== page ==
Practice makes perfect. Remember that saying? Parents, teachers and other leaders from our childhood pushed us toward excellence by encouraging us not to quit, but instead to try, try again.
I’ve come to realize that some of the trials set before us are God-given pushes toward excellence.
They are lessons that teach us how to run with endurance, how to keep going when we want to quit, how to love when we want to lash out. And our response makes all the difference. Not just in terms of our own short-term outcomes, but also for those who are running alongside us, fighting against us, or just quietly watching from the sidelines.
During an unintentionally extended “quiet time” yesterday, a plethora of God’s wisdom washed over me from one devotional and bit of Scripture to the next:
Hebrews 12:1, 3, 12-13: “Therefore, since we are surrounded by such a huge crowd of witnesses to the life of faith, let us strip off every weight that slows us down, especially the sin that so easily trips us up. And let us run with endurance the race God has set before us. Think of all the hostility [Jesus] endured from sinful people; then you won’t become weary and give up. So take a new grip with your tired hands and strengthen your weak knees. Mark out a straight path for your feet so that those who are weak and lame will not fall but become strong.”
In between verses 3-12, Paul tells of the Lord’s discipline, with verse 11 promising that “afterward there will be a peaceful harvest of right living for those who are trained in this way.”
It all spins out of this weekend’s message at church, one that I would have sat through again and again if not for our “Gifts and Passions for Serving” class in between services and company coming for Sunday brunch. I intend to view it again online before moving forward in my current “God-given push toward excellence” since this passage from Hebrews zings my heart with four truths that I need burned into my soul:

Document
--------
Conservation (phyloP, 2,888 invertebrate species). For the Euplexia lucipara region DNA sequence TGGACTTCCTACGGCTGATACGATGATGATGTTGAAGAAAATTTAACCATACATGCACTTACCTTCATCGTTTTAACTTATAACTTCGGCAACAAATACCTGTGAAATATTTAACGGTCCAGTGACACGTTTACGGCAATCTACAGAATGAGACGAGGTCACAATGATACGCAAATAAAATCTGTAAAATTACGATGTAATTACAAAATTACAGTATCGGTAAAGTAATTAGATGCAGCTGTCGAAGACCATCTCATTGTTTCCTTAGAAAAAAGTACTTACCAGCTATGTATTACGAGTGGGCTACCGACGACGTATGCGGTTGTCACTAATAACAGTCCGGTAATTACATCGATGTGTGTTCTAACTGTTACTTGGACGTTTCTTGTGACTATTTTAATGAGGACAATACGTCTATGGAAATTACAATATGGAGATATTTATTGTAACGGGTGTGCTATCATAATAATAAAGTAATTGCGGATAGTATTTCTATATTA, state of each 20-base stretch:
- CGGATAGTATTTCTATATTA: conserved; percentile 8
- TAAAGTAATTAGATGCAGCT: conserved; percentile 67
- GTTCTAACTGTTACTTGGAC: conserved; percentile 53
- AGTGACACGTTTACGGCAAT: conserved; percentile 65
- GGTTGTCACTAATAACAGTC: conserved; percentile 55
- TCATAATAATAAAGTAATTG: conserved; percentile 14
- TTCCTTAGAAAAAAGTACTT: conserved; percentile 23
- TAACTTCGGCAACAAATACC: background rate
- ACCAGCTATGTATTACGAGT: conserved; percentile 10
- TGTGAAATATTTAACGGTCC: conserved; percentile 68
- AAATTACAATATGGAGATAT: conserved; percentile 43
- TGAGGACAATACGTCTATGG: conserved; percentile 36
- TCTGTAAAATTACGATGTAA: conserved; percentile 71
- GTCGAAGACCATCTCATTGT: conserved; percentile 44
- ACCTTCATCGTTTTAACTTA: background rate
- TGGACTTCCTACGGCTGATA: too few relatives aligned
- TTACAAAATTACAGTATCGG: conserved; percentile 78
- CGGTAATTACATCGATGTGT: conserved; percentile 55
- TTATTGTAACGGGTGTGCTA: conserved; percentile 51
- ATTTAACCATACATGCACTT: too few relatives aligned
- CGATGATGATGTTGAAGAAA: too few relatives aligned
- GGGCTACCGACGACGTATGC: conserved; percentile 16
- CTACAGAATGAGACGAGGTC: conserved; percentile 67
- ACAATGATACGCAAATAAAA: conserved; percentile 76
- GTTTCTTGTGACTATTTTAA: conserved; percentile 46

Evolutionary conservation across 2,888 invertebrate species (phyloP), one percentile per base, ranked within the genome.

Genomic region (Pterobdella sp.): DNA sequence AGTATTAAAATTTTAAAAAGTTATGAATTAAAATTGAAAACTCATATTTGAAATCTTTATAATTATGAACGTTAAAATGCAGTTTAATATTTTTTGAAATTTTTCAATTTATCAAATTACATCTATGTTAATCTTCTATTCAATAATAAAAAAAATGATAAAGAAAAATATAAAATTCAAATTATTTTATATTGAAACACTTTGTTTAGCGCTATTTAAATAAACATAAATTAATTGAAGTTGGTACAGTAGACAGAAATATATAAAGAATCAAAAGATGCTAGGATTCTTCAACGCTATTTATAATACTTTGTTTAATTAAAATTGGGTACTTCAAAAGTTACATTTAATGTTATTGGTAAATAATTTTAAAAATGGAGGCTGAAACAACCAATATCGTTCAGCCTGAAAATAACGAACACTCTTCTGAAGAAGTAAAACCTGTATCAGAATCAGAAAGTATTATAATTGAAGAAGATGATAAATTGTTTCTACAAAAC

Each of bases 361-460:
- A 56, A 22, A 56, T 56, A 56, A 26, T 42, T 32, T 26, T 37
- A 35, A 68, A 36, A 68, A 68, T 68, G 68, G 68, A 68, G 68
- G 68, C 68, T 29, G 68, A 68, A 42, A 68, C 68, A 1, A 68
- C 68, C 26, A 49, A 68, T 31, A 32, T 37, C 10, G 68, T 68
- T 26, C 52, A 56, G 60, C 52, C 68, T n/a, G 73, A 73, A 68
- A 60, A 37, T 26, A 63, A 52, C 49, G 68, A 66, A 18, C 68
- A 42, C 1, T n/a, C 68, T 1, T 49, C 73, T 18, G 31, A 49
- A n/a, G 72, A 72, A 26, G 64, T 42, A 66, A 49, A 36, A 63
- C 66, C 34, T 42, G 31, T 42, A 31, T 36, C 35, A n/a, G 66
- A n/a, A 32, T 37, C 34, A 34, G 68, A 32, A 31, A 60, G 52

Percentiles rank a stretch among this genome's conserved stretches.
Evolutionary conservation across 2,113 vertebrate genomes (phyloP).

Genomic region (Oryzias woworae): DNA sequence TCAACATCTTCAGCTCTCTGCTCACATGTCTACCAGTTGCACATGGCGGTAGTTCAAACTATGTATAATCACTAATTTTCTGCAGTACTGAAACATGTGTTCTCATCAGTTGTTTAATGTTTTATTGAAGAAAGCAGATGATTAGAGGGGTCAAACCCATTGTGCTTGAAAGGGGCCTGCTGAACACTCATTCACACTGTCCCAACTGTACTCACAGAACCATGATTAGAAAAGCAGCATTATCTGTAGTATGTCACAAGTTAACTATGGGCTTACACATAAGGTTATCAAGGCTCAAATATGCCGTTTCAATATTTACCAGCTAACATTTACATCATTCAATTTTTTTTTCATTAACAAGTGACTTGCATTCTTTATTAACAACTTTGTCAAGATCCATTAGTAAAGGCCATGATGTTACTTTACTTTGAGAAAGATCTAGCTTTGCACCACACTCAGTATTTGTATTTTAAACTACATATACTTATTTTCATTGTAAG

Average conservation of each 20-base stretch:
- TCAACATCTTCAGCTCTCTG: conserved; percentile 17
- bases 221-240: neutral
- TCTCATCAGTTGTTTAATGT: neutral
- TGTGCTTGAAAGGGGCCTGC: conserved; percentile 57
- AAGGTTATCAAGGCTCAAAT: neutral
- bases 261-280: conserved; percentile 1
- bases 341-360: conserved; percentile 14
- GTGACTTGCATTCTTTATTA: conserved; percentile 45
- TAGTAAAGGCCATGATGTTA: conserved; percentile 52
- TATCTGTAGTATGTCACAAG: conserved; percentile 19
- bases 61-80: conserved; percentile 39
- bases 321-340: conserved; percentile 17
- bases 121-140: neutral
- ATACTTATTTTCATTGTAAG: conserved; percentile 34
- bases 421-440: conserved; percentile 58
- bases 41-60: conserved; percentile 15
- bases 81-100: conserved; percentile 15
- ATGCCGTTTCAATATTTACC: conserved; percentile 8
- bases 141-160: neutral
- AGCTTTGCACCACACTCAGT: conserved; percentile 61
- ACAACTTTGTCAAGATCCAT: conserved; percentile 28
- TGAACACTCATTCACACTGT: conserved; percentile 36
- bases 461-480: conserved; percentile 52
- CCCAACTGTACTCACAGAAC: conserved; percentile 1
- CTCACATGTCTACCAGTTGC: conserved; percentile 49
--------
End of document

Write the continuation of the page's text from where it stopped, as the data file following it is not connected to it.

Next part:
1. That people are watching to see how this alleged Christ-follower will handle things.
2. That I’ve acknowledged and prayed for an end to my sins of pride and impatience, for my lack of self-control, and for my tendency to hold on to bitterness resulting in judgment, unforgiveness and a desire for vengeance rather than offering grace and mercy — and now I’ve been given another chance to try, try again.
A little clip from the movie Evan Almighty helped me realize that when we pray for such things, God normally doesn’t just zap us with whatever we ask for. Instead, He gives us opportunities to practice and grow the traits we need to develop. Watch this:
3. That through the training I’ve received by delving into His Word followed by this opportunity to practice what I aspire to, “there will be a peaceful harvest of right living.”
4. That Hebrews 3, 12 & 13 is the Lord Himself speaking to me right now:
Buck up, Mary! Think about what my Son endured. It puts things in perspective mighty quickly. I know you’re tired, but you can do this. Keep your eyes on Jesus: Do what He did; react in the same humble, loving way. Because these people don’t get it. They have no understanding of right living. Show them.